“Thank God for his most precious gift, your life.  Treasure the gift of each day and take nothing for granted.  Find your way down the mountain, no matter how difficult.  And cherish the journey.”

Thank you for your friendship and I look forward to our journey together in the New Year.

Dec 282013

Yule logs, candles and anything else made with fire created cheerful warmth for families during their holiday season for centuries.early electric tree Christmas Lights at the ZooChristmas zoo lights
The tradition of placing small candles on trees began in the 19th century in Germany.  They were glued with melted wax to a tree branch or attached by pins.

Around 1902, small lanterns and glass balls held the candles.

Trees were brought into homes right before Christmas and candles were lit for only a few minutes each night.  Buckets of water and sand stood nearby in case the tree caught fire.

One of Thomas Edison’s inventors created the first string of electric lights in 1882.  The red, white and blue bulbs were the size of walnuts and very expensive.

In 1917, after a tragic fire in New York at Christmas time was started by candles, affordable tree lights were invented.

Our family tradition, during the long and dark nights of the Christmas holiday season, is visiting the Hogle Zoo.

While most of the Zoo’s animals are sleeping, we ooh and ah at all the millions of lights that decorate bridges, trees and pathways.

Hot chocolate kept our grandchildren warm, while watching polar bears and seals play in the pools.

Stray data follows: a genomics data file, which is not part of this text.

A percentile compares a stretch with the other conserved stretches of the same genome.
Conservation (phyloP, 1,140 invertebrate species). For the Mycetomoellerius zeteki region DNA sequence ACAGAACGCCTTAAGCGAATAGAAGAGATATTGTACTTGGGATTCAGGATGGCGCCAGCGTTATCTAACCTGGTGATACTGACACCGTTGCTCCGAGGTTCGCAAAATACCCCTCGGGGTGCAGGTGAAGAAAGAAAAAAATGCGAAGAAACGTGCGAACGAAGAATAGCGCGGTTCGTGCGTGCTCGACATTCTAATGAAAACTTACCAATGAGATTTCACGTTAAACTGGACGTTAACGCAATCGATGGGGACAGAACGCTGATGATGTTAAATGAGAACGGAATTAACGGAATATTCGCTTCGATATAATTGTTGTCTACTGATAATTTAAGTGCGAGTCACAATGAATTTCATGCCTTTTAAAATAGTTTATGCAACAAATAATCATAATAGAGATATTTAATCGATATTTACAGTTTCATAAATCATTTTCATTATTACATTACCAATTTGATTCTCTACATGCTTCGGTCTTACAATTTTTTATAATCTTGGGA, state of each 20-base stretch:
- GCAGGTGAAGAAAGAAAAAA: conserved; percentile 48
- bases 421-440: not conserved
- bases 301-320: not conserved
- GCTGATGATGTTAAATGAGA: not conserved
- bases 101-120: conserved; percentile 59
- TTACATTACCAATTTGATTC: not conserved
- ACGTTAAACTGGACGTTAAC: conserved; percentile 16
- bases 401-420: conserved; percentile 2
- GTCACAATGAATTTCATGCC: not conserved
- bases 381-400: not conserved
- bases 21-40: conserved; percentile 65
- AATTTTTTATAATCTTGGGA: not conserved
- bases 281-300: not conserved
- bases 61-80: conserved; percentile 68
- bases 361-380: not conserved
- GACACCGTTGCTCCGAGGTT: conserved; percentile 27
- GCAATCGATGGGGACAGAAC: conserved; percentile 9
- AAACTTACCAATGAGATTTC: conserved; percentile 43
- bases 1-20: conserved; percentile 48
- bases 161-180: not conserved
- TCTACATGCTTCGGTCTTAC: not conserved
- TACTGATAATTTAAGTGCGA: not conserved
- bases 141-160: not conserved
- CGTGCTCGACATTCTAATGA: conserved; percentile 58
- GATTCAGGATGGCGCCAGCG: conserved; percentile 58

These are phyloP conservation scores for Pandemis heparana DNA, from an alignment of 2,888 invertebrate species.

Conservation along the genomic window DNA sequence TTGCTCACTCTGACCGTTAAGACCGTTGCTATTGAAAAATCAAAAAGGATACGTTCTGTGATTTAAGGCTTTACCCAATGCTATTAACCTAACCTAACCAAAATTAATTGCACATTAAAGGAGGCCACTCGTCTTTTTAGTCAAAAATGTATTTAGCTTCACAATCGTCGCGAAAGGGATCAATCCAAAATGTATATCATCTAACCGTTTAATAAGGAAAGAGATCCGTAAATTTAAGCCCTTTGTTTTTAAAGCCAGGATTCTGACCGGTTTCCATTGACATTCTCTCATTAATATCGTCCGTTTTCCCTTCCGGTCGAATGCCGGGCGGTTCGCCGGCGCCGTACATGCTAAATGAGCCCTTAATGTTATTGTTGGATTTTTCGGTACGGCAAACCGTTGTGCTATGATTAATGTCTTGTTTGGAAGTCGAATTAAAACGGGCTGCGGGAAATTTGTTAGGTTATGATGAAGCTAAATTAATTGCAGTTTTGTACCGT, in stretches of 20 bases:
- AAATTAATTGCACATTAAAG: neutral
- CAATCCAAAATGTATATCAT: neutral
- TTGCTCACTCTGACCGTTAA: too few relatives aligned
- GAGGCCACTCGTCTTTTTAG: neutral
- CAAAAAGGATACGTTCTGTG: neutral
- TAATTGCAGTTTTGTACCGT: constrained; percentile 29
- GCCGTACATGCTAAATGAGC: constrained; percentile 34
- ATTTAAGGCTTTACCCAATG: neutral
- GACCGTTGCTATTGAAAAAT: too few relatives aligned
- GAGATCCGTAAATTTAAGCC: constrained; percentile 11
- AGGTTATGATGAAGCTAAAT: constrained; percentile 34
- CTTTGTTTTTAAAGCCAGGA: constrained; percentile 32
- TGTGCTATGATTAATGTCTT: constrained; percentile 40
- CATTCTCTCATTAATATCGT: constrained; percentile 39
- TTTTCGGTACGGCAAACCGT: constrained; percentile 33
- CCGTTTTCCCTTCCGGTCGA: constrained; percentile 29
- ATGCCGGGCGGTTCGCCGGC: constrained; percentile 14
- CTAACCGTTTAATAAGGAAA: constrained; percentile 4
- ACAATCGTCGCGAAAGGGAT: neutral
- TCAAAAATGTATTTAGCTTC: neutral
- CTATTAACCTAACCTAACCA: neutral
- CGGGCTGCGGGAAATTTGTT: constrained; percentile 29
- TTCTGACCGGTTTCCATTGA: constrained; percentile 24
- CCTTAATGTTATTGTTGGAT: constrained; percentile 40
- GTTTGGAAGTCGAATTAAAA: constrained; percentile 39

What holiday lighting displays are you enjoying in your area of the world?


Nov 142013

Goblin Valley State Park is a Jurassic playground, that’s over 170 million years old.
Goblin Valley Scenes Goblin Valley State Park Tourist Goblin Valley State Park playgroundGoblin Valley State Park Families, hikers and tourists can walk and climb among the hoodoos, that resemble goblins or mushrooms.

These unusual spherical stone shapes resulted from weathering of the Entrada Sandstone.

Hoodoo pedestals are produced  when a harder rock sits atop softer rock.

The Entrada Sandstone was deposited from ebbs and tides that directed currents back to an ancient sea and coastal sand dunes.

Watching the grandkids run around and explore this ancient land of goblins is like playing with them on the moon.

Recently, some Boy Scout leaders decided an ancient rock could possibly fall and injure someone, so they pushed it off its delicate perch.

They then posted a video online of their prowess, which included cheering and celebrating with high-fives.

They’ve since been removed from scout leadership and the law is still determining an applicable fine for this destruction.

Can we continue to enjoy the freedom of hiking among these ancient formations?

Or are they just a bunch of old rocks to be knocked over or fenced in, so our children and grandchildren are “protected” from potential injury?

Sep 162013

Cherry Peach Crisp RecipeHave you ever wondered what happens when you mix peaches and bing cherries together?  It becomes a purplish, peachy combo.

I didn’t have enough of either fruit to make a dessert.  So, I combined what I had and the mixture came out delicious and pretty!

This is an old family recipe that will never be the same again.  What recipe did you dare to change that turned out better or worse.

Check out what others are eating at FoodieTuesday.

5.0 from 1 reviews
Peach 'n Cherry Crisp
Recipe type: Dessert
Cuisine: American
Serves: 6
Prep time:
Cook time:
Total time:
A fruit dessert that's compatible with any combination of fresh or frozen fruit
  • 4 cups sliced fruit (apples, peach, cherry)
  • ¾ cup flour
  • ⅓ cup butter, softened
  • 1 cup sugar (white or brown)
  • 1 teaspoon cinnamon
  • ⅓ cup walnuts (optional)
  1. Place fruit in an 8 x 8 inch pan. Mix together the remaining ingredients with a pastry blender or fork. Pack on top of fruit. Bake 375 degrees for 20 minutes or until the fruit is done.